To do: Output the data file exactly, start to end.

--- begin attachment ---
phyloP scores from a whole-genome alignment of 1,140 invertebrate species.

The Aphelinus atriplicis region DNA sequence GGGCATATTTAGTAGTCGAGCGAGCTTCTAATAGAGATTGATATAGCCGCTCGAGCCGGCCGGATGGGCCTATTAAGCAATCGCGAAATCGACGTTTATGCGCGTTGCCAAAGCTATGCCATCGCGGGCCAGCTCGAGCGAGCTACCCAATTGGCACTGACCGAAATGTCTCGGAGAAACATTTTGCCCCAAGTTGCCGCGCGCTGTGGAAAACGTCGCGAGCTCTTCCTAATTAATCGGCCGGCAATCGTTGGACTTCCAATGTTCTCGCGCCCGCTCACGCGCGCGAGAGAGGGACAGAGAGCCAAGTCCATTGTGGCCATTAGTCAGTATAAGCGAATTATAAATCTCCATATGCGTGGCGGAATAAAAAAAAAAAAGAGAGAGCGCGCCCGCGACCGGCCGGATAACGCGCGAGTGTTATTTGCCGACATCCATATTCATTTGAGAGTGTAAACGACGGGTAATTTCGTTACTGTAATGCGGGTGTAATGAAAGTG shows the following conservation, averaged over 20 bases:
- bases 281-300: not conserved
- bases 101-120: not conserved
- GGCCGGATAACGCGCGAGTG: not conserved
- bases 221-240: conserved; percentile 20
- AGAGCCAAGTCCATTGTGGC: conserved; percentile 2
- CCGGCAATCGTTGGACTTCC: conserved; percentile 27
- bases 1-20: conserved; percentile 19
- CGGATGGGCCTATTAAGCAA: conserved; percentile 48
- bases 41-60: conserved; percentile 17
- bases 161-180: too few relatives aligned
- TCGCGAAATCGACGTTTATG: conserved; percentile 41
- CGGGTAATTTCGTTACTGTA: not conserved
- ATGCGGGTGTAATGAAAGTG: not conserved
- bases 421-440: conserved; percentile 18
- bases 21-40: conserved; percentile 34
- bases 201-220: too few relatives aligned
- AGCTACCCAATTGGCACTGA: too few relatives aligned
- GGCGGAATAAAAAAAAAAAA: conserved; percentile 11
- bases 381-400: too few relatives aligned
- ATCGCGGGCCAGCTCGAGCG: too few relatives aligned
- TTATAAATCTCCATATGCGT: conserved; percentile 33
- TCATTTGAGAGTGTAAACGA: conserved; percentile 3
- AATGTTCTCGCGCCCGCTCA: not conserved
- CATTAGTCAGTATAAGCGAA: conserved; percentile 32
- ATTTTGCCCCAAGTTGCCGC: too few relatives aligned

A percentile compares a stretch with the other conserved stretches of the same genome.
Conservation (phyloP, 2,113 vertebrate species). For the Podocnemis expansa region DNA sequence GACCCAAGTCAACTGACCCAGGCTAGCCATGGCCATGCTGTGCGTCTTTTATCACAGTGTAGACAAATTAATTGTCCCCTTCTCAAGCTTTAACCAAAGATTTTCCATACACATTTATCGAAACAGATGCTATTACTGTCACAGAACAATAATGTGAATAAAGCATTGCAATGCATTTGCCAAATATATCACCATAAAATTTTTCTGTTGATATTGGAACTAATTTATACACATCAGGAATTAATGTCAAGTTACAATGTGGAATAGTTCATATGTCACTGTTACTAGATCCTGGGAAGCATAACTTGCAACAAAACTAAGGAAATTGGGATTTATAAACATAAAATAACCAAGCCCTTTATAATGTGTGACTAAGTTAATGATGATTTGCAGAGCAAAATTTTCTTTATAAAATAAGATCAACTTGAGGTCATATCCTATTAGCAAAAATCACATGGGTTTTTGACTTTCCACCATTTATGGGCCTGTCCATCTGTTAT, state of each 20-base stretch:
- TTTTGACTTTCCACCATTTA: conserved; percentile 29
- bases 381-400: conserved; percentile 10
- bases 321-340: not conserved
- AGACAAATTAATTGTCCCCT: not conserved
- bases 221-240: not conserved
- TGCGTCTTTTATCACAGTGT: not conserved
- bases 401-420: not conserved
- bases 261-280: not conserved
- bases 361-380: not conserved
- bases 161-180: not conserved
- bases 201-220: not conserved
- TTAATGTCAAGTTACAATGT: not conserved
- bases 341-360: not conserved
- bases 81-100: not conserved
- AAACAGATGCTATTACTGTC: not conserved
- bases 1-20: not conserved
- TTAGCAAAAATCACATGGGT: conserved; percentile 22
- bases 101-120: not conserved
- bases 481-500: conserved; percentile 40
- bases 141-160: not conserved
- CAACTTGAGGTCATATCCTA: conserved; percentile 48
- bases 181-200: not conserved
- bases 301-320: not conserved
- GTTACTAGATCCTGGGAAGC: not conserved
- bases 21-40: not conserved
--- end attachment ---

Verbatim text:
phyloP scores from a whole-genome alignment of 1,140 invertebrate species.

The Aphelinus atriplicis region DNA sequence GGGCATATTTAGTAGTCGAGCGAGCTTCTAATAGAGATTGATATAGCCGCTCGAGCCGGCCGGATGGGCCTATTAAGCAATCGCGAAATCGACGTTTATGCGCGTTGCCAAAGCTATGCCATCGCGGGCCAGCTCGAGCGAGCTACCCAATTGGCACTGACCGAAATGTCTCGGAGAAACATTTTGCCCCAAGTTGCCGCGCGCTGTGGAAAACGTCGCGAGCTCTTCCTAATTAATCGGCCGGCAATCGTTGGACTTCCAATGTTCTCGCGCCCGCTCACGCGCGCGAGAGAGGGACAGAGAGCCAAGTCCATTGTGGCCATTAGTCAGTATAAGCGAATTATAAATCTCCATATGCGTGGCGGAATAAAAAAAAAAAAGAGAGAGCGCGCCCGCGACCGGCCGGATAACGCGCGAGTGTTATTTGCCGACATCCATATTCATTTGAGAGTGTAAACGACGGGTAATTTCGTTACTGTAATGCGGGTGTAATGAAAGTG shows the following conservation, averaged over 20 bases:
- bases 281-300: not conserved
- bases 101-120: not conserved
- GGCCGGATAACGCGCGAGTG: not conserved
- bases 221-240: conserved; percentile 20
- AGAGCCAAGTCCATTGTGGC: conserved; percentile 2
- CCGGCAATCGTTGGACTTCC: conserved; percentile 27
- bases 1-20: conserved; percentile 19
- CGGATGGGCCTATTAAGCAA: conserved; percentile 48
- bases 41-60: conserved; percentile 17
- bases 161-180: too few relatives aligned
- TCGCGAAATCGACGTTTATG: conserved; percentile 41
- CGGGTAATTTCGTTACTGTA: not conserved
- ATGCGGGTGTAATGAAAGTG: not conserved
- bases 421-440: conserved; percentile 18
- bases 21-40: conserved; percentile 34
- bases 201-220: too few relatives aligned
- AGCTACCCAATTGGCACTGA: too few relatives aligned
- GGCGGAATAAAAAAAAAAAA: conserved; percentile 11
- bases 381-400: too few relatives aligned
- ATCGCGGGCCAGCTCGAGCG: too few relatives aligned
- TTATAAATCTCCATATGCGT: conserved; percentile 33
- TCATTTGAGAGTGTAAACGA: conserved; percentile 3
- AATGTTCTCGCGCCCGCTCA: not conserved
- CATTAGTCAGTATAAGCGAA: conserved; percentile 32
- ATTTTGCCCCAAGTTGCCGC: too few relatives aligned

A percentile compares a stretch with the other conserved stretches of the same genome.
Conservation (phyloP, 2,113 vertebrate species). For the Podocnemis expansa region DNA sequence GACCCAAGTCAACTGACCCAGGCTAGCCATGGCCATGCTGTGCGTCTTTTATCACAGTGTAGACAAATTAATTGTCCCCTTCTCAAGCTTTAACCAAAGATTTTCCATACACATTTATCGAAACAGATGCTATTACTGTCACAGAACAATAATGTGAATAAAGCATTGCAATGCATTTGCCAAATATATCACCATAAAATTTTTCTGTTGATATTGGAACTAATTTATACACATCAGGAATTAATGTCAAGTTACAATGTGGAATAGTTCATATGTCACTGTTACTAGATCCTGGGAAGCATAACTTGCAACAAAACTAAGGAAATTGGGATTTATAAACATAAAATAACCAAGCCCTTTATAATGTGTGACTAAGTTAATGATGATTTGCAGAGCAAAATTTTCTTTATAAAATAAGATCAACTTGAGGTCATATCCTATTAGCAAAAATCACATGGGTTTTTGACTTTCCACCATTTATGGGCCTGTCCATCTGTTAT, state of each 20-base stretch:
- TTTTGACTTTCCACCATTTA: conserved; percentile 29
- bases 381-400: conserved; percentile 10
- bases 321-340: not conserved
- AGACAAATTAATTGTCCCCT: not conserved
- bases 221-240: not conserved
- TGCGTCTTTTATCACAGTGT: not conserved
- bases 401-420: not conserved
- bases 261-280: not conserved
- bases 361-380: not conserved
- bases 161-180: not conserved
- bases 201-220: not conserved
- TTAATGTCAAGTTACAATGT: not conserved
- bases 341-360: not conserved
- bases 81-100: not conserved
- AAACAGATGCTATTACTGTC: not conserved
- bases 1-20: not conserved
- TTAGCAAAAATCACATGGGT: conserved; percentile 22
- bases 101-120: not conserved
- bases 481-500: conserved; percentile 40
- bases 141-160: not conserved
- CAACTTGAGGTCATATCCTA: conserved; percentile 48
- bases 181-200: not conserved
- bases 301-320: not conserved
- GTTACTAGATCCTGGGAAGC: not conserved
- bases 21-40: not conserved